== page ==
We don’t have the money to produce a professional “freedom minute” so we are asking you to take “just a minute!” and learn the facts.
Here’s what we keep hearing – “families have more choices now.” Well, that’s just not true. Only one charter school was approved in the past two years and one neighborhood school closed.
- Jeffco has 155 schools:
- 90 Elementary schools, a mix of K-6 and K-8
- 20 Middle Schools (3 counted are K-8)
- 17 High Schools (6 offer Internat’l Baccalaureate programs)
- 16 G/T (Gifted and Talented Centers ranging K-12)
- 19 Charter Schools
- 13 Option Schools: 2 of which are Virtual (On-line) Academies; 2 Warren Tech Campuses
- 29 Special programs and schools ranging from Stem schools to Adult night classes.
The board has approved one new charter school in the two years they have served. This school, Golden View Classical Academy, requested an unprecedented 17 waivers, including a waiver from the district’s bullying policy.
- They have ties with Hillsdale College http://www.hillsdale.edu/outreach/charterschools/new
More students are graduating.
- Our graduating statistics are from 2012/2013 seniors, before the new school board majority could begin implementing their agenda and “reforms” (http://www.usnews.com/education/best-high-schools/articles/how-us-news-calculated-the-rankings )
And some of the nation’s best schools are right here in Jefferson County
- US News ranked 11 Jeffco high schools in state’s the top 50 – ranked on data from the 2012/13 seniors which was before WNW http://www.usnews.com/education/best-high-schools/colorado/districts/jefferson-county-school-district-r-1-102663?int=2f2f80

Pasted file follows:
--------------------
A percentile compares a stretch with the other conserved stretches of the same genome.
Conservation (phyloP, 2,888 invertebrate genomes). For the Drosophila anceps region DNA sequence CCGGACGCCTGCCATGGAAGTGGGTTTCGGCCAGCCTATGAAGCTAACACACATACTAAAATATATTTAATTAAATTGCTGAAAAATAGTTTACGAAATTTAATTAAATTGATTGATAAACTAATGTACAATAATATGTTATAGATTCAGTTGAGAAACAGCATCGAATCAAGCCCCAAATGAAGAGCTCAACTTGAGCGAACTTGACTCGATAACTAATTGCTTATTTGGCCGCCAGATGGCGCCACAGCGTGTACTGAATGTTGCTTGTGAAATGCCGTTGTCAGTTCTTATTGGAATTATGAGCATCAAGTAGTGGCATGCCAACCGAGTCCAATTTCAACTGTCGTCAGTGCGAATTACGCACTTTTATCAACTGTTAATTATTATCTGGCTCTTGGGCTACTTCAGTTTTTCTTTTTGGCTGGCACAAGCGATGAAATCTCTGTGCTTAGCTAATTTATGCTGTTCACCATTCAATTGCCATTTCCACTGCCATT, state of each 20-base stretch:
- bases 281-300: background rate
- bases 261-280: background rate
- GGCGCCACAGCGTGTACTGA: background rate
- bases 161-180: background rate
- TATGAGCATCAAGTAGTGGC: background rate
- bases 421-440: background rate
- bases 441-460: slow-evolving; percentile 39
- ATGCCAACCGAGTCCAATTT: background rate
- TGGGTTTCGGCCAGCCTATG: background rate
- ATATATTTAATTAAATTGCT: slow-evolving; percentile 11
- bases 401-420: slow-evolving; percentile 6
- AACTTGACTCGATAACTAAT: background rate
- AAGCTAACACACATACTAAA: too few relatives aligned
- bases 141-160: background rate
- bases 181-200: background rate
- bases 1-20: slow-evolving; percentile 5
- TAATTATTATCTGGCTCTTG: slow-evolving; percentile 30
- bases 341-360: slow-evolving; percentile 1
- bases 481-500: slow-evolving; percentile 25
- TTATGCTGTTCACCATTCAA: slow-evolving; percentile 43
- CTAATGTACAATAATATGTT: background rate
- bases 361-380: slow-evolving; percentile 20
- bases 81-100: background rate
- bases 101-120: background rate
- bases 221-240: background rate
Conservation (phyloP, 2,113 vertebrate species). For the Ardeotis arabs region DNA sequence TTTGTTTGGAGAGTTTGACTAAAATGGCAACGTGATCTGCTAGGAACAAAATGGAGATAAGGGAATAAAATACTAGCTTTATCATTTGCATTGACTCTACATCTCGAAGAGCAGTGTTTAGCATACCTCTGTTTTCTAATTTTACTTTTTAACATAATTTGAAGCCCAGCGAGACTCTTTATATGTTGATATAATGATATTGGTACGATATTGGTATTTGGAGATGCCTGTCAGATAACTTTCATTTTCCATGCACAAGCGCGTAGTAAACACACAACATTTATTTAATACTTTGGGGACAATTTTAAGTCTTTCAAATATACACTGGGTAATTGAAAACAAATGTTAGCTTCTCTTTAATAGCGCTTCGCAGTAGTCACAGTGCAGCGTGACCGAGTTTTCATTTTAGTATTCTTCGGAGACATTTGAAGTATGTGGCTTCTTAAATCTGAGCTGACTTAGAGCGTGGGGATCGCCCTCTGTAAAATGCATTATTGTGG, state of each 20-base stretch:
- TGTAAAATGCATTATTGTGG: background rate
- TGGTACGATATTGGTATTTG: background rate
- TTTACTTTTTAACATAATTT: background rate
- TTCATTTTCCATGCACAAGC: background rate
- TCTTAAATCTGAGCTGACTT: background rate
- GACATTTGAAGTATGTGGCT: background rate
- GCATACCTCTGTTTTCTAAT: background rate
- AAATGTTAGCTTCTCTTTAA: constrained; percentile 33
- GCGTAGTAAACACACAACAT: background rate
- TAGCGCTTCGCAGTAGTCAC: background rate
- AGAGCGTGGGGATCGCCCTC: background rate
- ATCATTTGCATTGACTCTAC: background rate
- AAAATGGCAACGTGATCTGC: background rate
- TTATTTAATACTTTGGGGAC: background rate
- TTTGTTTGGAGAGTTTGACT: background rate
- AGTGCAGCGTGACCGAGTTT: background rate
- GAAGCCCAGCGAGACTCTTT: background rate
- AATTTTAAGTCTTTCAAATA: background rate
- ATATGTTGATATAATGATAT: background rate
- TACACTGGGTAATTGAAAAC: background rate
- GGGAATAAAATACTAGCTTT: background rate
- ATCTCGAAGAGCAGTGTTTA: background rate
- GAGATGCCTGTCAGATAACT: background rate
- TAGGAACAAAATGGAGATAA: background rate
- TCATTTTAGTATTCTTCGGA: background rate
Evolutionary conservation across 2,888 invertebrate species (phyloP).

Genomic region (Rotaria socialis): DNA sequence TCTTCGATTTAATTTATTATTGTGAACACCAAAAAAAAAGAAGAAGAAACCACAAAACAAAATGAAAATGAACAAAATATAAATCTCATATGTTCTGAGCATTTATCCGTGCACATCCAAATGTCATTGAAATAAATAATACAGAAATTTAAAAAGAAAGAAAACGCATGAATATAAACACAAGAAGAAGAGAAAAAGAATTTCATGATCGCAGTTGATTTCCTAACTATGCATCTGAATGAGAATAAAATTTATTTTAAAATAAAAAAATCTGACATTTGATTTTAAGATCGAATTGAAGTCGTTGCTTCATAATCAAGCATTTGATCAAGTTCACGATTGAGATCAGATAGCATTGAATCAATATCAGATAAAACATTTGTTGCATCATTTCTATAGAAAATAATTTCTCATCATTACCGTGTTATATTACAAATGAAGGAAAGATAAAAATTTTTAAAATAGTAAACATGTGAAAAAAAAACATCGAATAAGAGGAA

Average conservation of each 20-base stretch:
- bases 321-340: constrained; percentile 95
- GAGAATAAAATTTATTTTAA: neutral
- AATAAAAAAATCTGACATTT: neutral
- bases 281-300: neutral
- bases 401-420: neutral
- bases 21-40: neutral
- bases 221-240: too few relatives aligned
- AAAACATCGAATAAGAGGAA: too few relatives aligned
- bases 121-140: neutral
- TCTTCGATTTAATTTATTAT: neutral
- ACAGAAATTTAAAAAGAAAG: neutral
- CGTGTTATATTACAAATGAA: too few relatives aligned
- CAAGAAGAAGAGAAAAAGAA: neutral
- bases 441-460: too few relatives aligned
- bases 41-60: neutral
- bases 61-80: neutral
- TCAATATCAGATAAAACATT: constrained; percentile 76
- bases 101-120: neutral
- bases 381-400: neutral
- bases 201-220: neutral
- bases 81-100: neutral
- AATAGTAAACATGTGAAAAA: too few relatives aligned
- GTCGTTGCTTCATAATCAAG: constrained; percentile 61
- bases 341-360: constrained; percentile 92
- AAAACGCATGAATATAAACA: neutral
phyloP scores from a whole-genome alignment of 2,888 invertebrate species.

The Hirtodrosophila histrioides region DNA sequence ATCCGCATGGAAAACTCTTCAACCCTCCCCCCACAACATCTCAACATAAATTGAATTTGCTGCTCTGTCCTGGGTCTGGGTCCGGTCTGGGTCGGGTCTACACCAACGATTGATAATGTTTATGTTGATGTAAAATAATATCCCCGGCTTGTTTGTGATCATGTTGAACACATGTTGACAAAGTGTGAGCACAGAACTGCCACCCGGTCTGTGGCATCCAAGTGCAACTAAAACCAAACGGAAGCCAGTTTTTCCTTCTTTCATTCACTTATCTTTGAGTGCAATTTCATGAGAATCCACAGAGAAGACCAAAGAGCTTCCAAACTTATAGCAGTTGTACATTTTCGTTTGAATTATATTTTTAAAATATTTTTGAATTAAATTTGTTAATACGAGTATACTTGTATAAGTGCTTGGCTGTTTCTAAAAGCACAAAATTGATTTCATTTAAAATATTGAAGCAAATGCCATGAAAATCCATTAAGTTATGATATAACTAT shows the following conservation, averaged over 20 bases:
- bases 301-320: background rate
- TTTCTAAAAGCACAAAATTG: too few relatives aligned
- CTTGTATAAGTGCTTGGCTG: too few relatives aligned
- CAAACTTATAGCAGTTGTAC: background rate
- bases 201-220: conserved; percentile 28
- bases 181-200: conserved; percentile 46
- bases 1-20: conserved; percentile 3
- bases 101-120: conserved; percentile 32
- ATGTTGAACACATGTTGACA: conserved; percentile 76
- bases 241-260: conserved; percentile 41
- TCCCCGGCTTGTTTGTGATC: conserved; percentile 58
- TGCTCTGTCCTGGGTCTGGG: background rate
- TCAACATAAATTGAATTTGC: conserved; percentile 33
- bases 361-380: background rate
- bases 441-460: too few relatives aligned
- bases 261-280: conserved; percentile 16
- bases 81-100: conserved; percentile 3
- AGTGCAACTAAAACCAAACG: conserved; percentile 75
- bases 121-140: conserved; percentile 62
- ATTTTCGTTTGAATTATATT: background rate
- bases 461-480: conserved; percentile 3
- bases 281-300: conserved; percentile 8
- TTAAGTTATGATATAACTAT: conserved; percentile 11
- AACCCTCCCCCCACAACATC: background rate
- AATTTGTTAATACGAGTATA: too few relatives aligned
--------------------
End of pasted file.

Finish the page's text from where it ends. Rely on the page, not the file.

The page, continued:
They asked people to call the Jeffco School Board and tell them how great they are. We are asking you to call and tell the Board Majority the truth; they’re not doing a good job. But because the district staff is being used in this way for show, we ask that you thank the district staff for taking their jobs seriously and supporting Jeffco kids. (303-982-6801)
This third step measured which schools produced the best college-level achievement for the highest percentages of their students. This was done by computing a College Readiness Index based on the school’s AP or IB participation rate – the number of 12th-grade students in the 2012-2013 academic year who took at least one AP or IB test before or during their senior year, divided by the number of 12th-graders – and how well the students did on those tests.
The latter part, called the quality-adjusted AP or IB participation rate, is the number of 12th-grade students in the 2012-2013 academic year who took and passed – received an AP score of 3 or higher or an IB score of 4 or higher – at least one of the tests before or during their senior year, divided by the number of 12th-graders at that school. Any individual AP or IB subject test was considered when determining if a student took or passed at least one test.
For the College Readiness Index, the quality-adjusted participation rate was weighted 75 percent in the calculation and the simple AP or IB participation rate was weighted 25 percent. The test that was taken by the most students at a particular school – either AP or IB – was used to calculate that school’s College Readiness Index.